University of Liverpool scraps plan to open Egypt campus
Universities University of Liverpool scraps plan to open Egypt campus
Leaked documents point to âpotential reputational damageâ of controversial move
Controversial plans by the University of Liverpool to open up a campus in Egypt have been scrapped in the face of opposition from academics, students and others.
The announcement comes after the Guardian reported earlier this year that leading British universities had been accused of turning a blind eye to human rights abuses in Egypt in pursuit of opening campuses under the countryâs authoritarian regime.
Leaked documents from the universityâs senior executive warned that it faced âpotential risk/ exposure to reputational damage that might be presented through a venture of this kindâ.
The same documents, dated 26 September, stated that Egyptâs âpolitical and operating environmentâ was âchallengingâ. It added that this was reflected in the Guardianâs publication of a letter from 200 prominent academics and others opposing the collaboration against the backdrop of unanswered questions about the abduction and murder of the Cambridge PhD student Giulio Regeni.
The Liverpool move comes as the British government and the advocacy group Universities UK have promoted partnerships between British higher education institutions and their Egyptian counterparts.
A series of memorandum of understanding (MoU) agreements and talks opened up the possibility of British bodies establishing international b ranch campuses and what Universities UK describes as âpartnerships, collaborative research, student and staff exchange programmes, joint funding applications, and capacity buildingâ.
Opposition to the plans followed a high-profile delegation to Cairo in June by 11 UK universities, supported by the British government.
As well as highlighting the case of Giulio Regeni, those who have campaigned against the University of Liverpoolâs plans also spoke of wider concerns about academic freedom, the welfare of LGBT staff, and the trend towards what they say is the marketisation of higher education.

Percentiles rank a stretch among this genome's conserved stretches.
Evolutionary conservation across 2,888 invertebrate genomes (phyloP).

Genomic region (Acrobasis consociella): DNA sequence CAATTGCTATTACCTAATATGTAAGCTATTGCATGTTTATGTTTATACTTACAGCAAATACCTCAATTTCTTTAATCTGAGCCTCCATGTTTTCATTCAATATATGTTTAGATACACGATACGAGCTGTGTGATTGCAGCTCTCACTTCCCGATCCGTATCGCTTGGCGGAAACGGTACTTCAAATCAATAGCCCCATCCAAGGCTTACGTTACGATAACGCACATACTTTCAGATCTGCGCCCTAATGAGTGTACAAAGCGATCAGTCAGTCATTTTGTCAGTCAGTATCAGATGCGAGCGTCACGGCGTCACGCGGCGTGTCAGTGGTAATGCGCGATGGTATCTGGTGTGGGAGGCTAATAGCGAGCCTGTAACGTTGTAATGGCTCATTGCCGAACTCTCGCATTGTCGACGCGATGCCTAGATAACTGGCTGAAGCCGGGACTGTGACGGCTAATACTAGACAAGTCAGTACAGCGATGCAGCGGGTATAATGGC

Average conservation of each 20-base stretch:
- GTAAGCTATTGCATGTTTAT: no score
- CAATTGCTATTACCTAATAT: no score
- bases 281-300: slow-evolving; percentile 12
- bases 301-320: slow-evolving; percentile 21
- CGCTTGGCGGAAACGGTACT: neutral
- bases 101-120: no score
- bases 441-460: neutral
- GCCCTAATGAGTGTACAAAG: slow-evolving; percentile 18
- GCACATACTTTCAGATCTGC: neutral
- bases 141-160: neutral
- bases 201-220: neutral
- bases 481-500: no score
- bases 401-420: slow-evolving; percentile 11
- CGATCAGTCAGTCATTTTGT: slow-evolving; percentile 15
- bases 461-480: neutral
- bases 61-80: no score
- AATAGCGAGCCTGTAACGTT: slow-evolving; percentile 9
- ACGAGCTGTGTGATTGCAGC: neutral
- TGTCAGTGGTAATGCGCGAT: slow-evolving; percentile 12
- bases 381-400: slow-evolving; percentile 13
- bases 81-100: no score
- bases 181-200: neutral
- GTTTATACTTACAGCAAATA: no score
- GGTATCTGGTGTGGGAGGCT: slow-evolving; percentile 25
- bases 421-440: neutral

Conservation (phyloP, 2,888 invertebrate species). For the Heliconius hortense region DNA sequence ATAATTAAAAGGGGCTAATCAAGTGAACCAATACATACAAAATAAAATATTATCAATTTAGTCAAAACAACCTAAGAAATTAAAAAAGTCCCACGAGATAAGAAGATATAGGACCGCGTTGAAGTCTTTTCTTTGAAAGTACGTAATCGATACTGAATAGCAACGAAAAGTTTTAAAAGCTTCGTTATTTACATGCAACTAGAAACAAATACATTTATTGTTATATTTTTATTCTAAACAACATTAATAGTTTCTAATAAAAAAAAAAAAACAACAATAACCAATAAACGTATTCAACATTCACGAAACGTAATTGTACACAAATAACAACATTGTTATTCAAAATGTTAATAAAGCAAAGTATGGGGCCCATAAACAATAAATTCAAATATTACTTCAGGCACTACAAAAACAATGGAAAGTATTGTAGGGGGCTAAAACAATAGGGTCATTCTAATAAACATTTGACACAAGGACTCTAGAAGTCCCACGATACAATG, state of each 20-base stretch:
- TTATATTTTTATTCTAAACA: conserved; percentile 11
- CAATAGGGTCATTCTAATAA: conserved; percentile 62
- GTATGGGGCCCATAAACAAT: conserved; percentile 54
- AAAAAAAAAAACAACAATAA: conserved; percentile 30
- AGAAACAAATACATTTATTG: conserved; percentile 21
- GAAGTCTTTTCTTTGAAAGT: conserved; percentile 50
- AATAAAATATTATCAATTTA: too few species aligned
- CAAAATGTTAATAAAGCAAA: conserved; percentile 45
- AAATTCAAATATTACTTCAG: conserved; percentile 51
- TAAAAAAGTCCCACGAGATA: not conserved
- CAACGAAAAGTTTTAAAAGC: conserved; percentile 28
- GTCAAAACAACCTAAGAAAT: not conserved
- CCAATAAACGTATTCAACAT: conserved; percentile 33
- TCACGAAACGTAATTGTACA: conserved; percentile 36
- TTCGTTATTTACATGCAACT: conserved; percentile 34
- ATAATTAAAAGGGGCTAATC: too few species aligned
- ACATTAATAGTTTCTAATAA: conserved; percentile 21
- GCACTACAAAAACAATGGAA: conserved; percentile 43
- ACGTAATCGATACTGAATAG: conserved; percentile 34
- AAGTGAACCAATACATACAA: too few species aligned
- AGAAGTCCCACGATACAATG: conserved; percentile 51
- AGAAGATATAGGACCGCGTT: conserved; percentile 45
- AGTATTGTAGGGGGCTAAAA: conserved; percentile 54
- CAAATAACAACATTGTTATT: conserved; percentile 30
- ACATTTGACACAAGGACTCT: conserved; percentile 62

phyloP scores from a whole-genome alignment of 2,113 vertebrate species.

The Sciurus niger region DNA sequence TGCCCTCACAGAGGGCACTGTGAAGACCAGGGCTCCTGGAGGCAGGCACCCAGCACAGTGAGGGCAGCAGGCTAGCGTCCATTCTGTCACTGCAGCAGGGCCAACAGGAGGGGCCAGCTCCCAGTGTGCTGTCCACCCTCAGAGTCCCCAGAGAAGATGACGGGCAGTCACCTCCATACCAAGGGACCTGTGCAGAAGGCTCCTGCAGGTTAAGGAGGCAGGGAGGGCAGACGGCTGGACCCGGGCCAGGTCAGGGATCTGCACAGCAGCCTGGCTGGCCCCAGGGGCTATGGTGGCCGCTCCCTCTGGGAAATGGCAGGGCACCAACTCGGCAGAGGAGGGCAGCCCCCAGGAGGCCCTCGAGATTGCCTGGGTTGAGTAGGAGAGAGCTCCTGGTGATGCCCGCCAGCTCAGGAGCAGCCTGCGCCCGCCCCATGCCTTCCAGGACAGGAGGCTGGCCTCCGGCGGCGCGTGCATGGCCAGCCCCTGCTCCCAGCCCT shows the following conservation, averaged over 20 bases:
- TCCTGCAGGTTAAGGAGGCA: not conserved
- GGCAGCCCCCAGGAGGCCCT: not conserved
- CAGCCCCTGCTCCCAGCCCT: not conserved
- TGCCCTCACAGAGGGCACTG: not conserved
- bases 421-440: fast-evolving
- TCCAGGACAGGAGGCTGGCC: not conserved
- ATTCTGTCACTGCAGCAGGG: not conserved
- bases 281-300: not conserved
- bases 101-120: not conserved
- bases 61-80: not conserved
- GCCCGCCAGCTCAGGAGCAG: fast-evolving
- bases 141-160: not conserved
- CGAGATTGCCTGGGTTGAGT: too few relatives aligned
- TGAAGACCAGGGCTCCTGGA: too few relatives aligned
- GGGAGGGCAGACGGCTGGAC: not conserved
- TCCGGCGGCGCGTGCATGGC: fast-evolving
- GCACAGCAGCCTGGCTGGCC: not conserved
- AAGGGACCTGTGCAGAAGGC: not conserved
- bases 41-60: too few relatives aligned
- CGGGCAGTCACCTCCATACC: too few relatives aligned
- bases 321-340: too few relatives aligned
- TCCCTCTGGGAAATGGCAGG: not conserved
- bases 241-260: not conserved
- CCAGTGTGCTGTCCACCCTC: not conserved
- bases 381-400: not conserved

Leon Rocha, a lecturer in history at the university and one of the signatories to the letter of opposition, welcomed the announcement.
âMaybe they were always going to pull the plug, but the pressure that was coming from university staff and the exposure in the media appears to have given them pause for thought,â he added.
A spokesperson said: âThe U niversity of Liverpool has undertaken scoping work to assess the possibility of an educational partnership in Egypt.
âFollowing careful consideration of this information, the university has decided not to pursue this possibility further.â
The leaked documents, published by the website Academic Freedom Watch, gave further details of the envisaged campus. They stated that it was assumed that staff would be recruited globally, with many coming from the Middle East.
âWhilst engaging through education is a powerful way of influencing change, opening a branch campus would require close working with the Egyptian government,â it adds.
âThe regulations seem to provide a high degree of assurance regarding autonomy, but we need to take specialised advice to really understand the potential risk/exposure to reputational damage that might be presented through a venture of this kind.âTopics
- Hig her education
- University of Liverpool
- University administration
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